“there is need of immediate action in this line it is no long a question for discussion. No one realize this more than the officials of the Santa Fe . . . they have signified their intention of doing something as soon as the will of the people is ascertained. “

Following the meeting the members were instructed to talk to community members “in an effort to ascertain the sentiment of the people.”

The general consensus, even before the January 31 meeting was that “the disposal of the First street and Broadway or Seventh street crossings seems to be an easy matter, but Main street promises to be a more difficult matter.” 

Main Street, Newton, Ks looking south across the railroad tracks.

“The Greatest Objections”

In a report from the meeting in the February 1 issue of the Evening Kansan Republican, the editor shared some of the objections to the subway.

The strongest objections were regarding the Main street crossing. People were against anything that would ultimately result in the closing of Main Street. One stated reason was “it will spoil the appearance of the Main street of the city.”   In addition to changing the look of Newton’s Main Street, it “would divide the town almost as effectually as a stone wall.”  The City also was unwilling to assume any damages that might result to property adjacent to the proposed subway. Finally, the property owners around the area of the proposed subway had “the greatest objections.” They observed that the value of their property will suffer.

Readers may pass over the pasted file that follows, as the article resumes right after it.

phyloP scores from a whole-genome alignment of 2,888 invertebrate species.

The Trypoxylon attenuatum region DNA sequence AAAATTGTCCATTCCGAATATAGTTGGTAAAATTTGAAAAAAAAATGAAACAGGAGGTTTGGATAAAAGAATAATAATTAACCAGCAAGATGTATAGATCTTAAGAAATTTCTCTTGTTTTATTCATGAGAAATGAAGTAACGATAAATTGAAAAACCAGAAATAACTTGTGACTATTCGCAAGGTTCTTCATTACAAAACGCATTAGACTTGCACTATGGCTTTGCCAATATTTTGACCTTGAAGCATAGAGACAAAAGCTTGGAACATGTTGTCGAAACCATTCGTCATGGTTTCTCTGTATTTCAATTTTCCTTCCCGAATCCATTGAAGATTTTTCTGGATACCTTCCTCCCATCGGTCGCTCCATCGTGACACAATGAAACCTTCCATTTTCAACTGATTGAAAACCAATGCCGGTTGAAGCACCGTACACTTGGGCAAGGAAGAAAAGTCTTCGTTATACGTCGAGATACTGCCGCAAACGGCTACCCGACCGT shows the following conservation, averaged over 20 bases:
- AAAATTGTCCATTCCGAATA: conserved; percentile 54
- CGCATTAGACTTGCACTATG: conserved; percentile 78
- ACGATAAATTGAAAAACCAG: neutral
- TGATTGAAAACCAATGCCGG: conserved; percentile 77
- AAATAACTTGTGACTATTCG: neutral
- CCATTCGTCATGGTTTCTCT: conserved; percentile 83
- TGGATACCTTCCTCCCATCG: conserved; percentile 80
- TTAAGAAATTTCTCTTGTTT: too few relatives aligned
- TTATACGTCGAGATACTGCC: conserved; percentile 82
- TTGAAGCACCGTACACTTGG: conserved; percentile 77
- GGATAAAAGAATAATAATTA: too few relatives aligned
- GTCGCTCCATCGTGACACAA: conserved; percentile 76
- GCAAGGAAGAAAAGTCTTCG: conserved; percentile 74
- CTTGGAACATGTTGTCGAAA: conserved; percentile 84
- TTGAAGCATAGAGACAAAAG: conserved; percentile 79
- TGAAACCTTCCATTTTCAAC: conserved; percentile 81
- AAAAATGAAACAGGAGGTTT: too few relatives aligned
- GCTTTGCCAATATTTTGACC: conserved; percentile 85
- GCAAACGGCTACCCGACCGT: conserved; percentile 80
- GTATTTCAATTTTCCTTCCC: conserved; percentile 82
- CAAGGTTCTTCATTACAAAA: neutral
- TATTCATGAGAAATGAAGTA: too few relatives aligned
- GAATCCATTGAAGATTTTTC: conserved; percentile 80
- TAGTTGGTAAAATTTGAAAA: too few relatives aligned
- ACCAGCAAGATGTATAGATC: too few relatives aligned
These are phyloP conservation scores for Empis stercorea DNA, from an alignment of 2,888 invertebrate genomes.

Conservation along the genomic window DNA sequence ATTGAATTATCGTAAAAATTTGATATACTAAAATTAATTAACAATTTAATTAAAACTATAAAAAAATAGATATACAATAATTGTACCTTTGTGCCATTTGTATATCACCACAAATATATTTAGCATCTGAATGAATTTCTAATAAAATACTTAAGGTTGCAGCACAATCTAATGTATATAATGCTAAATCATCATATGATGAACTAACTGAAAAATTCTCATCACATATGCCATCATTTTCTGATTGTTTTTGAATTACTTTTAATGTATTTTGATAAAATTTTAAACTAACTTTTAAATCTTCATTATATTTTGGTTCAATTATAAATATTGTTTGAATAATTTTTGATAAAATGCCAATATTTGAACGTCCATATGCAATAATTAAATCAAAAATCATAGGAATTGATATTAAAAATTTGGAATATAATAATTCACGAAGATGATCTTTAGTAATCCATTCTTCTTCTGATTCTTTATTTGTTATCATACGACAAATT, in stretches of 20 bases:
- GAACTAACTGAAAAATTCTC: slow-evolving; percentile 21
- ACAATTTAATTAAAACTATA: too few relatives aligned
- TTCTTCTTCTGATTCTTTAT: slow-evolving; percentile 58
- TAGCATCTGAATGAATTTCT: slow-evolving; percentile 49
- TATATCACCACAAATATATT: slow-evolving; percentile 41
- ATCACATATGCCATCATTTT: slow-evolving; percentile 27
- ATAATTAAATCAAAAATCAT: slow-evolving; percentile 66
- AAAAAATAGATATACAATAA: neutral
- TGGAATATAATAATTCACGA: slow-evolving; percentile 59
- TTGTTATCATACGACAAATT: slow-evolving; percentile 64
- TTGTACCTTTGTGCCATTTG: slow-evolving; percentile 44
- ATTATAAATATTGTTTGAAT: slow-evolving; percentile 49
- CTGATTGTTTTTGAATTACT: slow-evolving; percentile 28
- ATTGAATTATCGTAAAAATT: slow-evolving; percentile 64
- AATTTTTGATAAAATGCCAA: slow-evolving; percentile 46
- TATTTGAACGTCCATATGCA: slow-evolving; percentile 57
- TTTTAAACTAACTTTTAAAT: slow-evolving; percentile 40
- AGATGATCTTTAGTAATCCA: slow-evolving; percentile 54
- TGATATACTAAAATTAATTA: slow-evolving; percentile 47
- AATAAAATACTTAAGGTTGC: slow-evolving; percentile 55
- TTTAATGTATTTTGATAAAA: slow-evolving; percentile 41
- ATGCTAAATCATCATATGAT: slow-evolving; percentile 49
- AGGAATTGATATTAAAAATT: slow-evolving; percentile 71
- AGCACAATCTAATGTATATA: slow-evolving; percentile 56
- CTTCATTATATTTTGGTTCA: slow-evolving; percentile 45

The editor of the Evening Kansan Republican replied to the business owners with a quip of his own. “On the other hand, the safety of life and limb museum be taken into consideration.”

There was a strong feeling that Santa Fe “should stay by the original contract and always keep open Main, First and Walnut street and Broadway.” Some suggested a subway or viaduct constructed near Main either from 4th or 5th streets.

The editor concluded his report “it is up to the people now to say what they want.”

At the regular meeting of the City Council on 1 February 1900, a committee of representatives from the Commercial Club including J.C. Nicholson, D.W. Wilcox, S. Lehman, reported to the city council. They had been meeting with the Santa Fe regarding a subway. The City appointed Williams, Spooner, and Bennett from the City to meet with these groups and report back “as soon as possible.”

Thoughts From the Street